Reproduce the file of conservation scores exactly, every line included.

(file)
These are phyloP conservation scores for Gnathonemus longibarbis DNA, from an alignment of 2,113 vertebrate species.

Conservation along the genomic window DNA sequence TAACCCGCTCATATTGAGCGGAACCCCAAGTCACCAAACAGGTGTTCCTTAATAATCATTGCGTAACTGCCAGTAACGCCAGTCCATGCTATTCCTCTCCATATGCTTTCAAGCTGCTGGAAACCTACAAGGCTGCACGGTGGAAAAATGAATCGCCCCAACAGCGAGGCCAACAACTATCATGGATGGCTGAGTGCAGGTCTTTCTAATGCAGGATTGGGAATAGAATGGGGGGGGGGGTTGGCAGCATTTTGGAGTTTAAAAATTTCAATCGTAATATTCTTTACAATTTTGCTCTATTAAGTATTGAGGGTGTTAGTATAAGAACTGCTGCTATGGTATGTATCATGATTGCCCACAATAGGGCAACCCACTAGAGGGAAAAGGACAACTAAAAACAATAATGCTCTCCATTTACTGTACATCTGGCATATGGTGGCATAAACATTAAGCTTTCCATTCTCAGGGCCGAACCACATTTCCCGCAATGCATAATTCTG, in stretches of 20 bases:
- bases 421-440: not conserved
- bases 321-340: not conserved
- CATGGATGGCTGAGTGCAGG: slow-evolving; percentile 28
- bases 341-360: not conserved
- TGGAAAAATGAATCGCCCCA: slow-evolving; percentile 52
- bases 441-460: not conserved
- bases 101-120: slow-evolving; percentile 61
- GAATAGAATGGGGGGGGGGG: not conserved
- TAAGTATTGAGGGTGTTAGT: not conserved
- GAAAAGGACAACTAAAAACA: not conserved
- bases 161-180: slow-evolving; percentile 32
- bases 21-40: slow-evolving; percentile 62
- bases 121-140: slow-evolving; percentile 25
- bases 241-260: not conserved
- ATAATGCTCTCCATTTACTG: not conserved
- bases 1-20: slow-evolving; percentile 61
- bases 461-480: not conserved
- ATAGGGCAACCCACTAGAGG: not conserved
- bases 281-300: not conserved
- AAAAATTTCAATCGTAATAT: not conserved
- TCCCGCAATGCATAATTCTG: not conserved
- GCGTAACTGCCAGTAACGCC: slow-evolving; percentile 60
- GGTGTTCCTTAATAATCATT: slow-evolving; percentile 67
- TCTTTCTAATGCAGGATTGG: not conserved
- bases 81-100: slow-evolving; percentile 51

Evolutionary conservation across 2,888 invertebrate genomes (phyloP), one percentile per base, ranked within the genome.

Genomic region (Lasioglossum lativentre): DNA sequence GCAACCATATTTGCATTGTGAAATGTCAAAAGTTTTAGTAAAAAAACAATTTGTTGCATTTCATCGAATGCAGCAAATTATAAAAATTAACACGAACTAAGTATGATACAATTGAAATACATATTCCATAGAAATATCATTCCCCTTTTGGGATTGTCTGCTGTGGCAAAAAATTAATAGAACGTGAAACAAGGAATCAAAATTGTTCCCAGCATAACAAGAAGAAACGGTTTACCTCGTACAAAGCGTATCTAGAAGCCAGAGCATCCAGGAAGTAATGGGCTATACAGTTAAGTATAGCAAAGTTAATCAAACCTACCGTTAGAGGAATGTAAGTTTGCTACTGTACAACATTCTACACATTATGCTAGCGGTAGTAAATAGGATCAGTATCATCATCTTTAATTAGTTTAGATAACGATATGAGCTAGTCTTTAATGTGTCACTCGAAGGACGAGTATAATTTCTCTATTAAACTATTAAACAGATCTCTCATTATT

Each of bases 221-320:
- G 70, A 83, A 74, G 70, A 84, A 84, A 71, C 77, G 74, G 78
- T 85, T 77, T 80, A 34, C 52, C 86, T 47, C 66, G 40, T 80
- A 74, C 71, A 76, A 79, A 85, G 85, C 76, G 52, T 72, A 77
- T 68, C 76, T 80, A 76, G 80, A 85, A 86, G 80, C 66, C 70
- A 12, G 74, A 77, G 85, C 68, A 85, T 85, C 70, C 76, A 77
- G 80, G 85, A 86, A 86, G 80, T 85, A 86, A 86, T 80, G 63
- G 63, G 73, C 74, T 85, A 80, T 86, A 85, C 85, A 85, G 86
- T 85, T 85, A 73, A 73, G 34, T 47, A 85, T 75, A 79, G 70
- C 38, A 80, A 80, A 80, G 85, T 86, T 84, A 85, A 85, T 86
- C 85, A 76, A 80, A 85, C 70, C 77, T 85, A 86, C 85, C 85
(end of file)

These are phyloP conservation scores for Gnathonemus longibarbis DNA, from an alignment of 2,113 vertebrate species.

Conservation along the genomic window DNA sequence TAACCCGCTCATATTGAGCGGAACCCCAAGTCACCAAACAGGTGTTCCTTAATAATCATTGCGTAACTGCCAGTAACGCCAGTCCATGCTATTCCTCTCCATATGCTTTCAAGCTGCTGGAAACCTACAAGGCTGCACGGTGGAAAAATGAATCGCCCCAACAGCGAGGCCAACAACTATCATGGATGGCTGAGTGCAGGTCTTTCTAATGCAGGATTGGGAATAGAATGGGGGGGGGGGTTGGCAGCATTTTGGAGTTTAAAAATTTCAATCGTAATATTCTTTACAATTTTGCTCTATTAAGTATTGAGGGTGTTAGTATAAGAACTGCTGCTATGGTATGTATCATGATTGCCCACAATAGGGCAACCCACTAGAGGGAAAAGGACAACTAAAAACAATAATGCTCTCCATTTACTGTACATCTGGCATATGGTGGCATAAACATTAAGCTTTCCATTCTCAGGGCCGAACCACATTTCCCGCAATGCATAATTCTG, in stretches of 20 bases:
- bases 421-440: not conserved
- bases 321-340: not conserved
- CATGGATGGCTGAGTGCAGG: slow-evolving; percentile 28
- bases 341-360: not conserved
- TGGAAAAATGAATCGCCCCA: slow-evolving; percentile 52
- bases 441-460: not conserved
- bases 101-120: slow-evolving; percentile 61
- GAATAGAATGGGGGGGGGGG: not conserved
- TAAGTATTGAGGGTGTTAGT: not conserved
- GAAAAGGACAACTAAAAACA: not conserved
- bases 161-180: slow-evolving; percentile 32
- bases 21-40: slow-evolving; percentile 62
- bases 121-140: slow-evolving; percentile 25
- bases 241-260: not conserved
- ATAATGCTCTCCATTTACTG: not conserved
- bases 1-20: slow-evolving; percentile 61
- bases 461-480: not conserved
- ATAGGGCAACCCACTAGAGG: not conserved
- bases 281-300: not conserved
- AAAAATTTCAATCGTAATAT: not conserved
- TCCCGCAATGCATAATTCTG: not conserved
- GCGTAACTGCCAGTAACGCC: slow-evolving; percentile 60
- GGTGTTCCTTAATAATCATT: slow-evolving; percentile 67
- TCTTTCTAATGCAGGATTGG: not conserved
- bases 81-100: slow-evolving; percentile 51

Evolutionary conservation across 2,888 invertebrate genomes (phyloP), one percentile per base, ranked within the genome.

Genomic region (Lasioglossum lativentre): DNA sequence GCAACCATATTTGCATTGTGAAATGTCAAAAGTTTTAGTAAAAAAACAATTTGTTGCATTTCATCGAATGCAGCAAATTATAAAAATTAACACGAACTAAGTATGATACAATTGAAATACATATTCCATAGAAATATCATTCCCCTTTTGGGATTGTCTGCTGTGGCAAAAAATTAATAGAACGTGAAACAAGGAATCAAAATTGTTCCCAGCATAACAAGAAGAAACGGTTTACCTCGTACAAAGCGTATCTAGAAGCCAGAGCATCCAGGAAGTAATGGGCTATACAGTTAAGTATAGCAAAGTTAATCAAACCTACCGTTAGAGGAATGTAAGTTTGCTACTGTACAACATTCTACACATTATGCTAGCGGTAGTAAATAGGATCAGTATCATCATCTTTAATTAGTTTAGATAACGATATGAGCTAGTCTTTAATGTGTCACTCGAAGGACGAGTATAATTTCTCTATTAAACTATTAAACAGATCTCTCATTATT

Each of bases 221-320:
- G 70, A 83, A 74, G 70, A 84, A 84, A 71, C 77, G 74, G 78
- T 85, T 77, T 80, A 34, C 52, C 86, T 47, C 66, G 40, T 80
- A 74, C 71, A 76, A 79, A 85, G 85, C 76, G 52, T 72, A 77
- T 68, C 76, T 80, A 76, G 80, A 85, A 86, G 80, C 66, C 70
- A 12, G 74, A 77, G 85, C 68, A 85, T 85, C 70, C 76, A 77
- G 80, G 85, A 86, A 86, G 80, T 85, A 86, A 86, T 80, G 63
- G 63, G 73, C 74, T 85, A 80, T 86, A 85, C 85, A 85, G 86
- T 85, T 85, A 73, A 73, G 34, T 47, A 85, T 75, A 79, G 70
- C 38, A 80, A 80, A 80, G 85, T 86, T 84, A 85, A 85, T 86
- C 85, A 76, A 80, A 85, C 70, C 77, T 85, A 86, C 85, C 85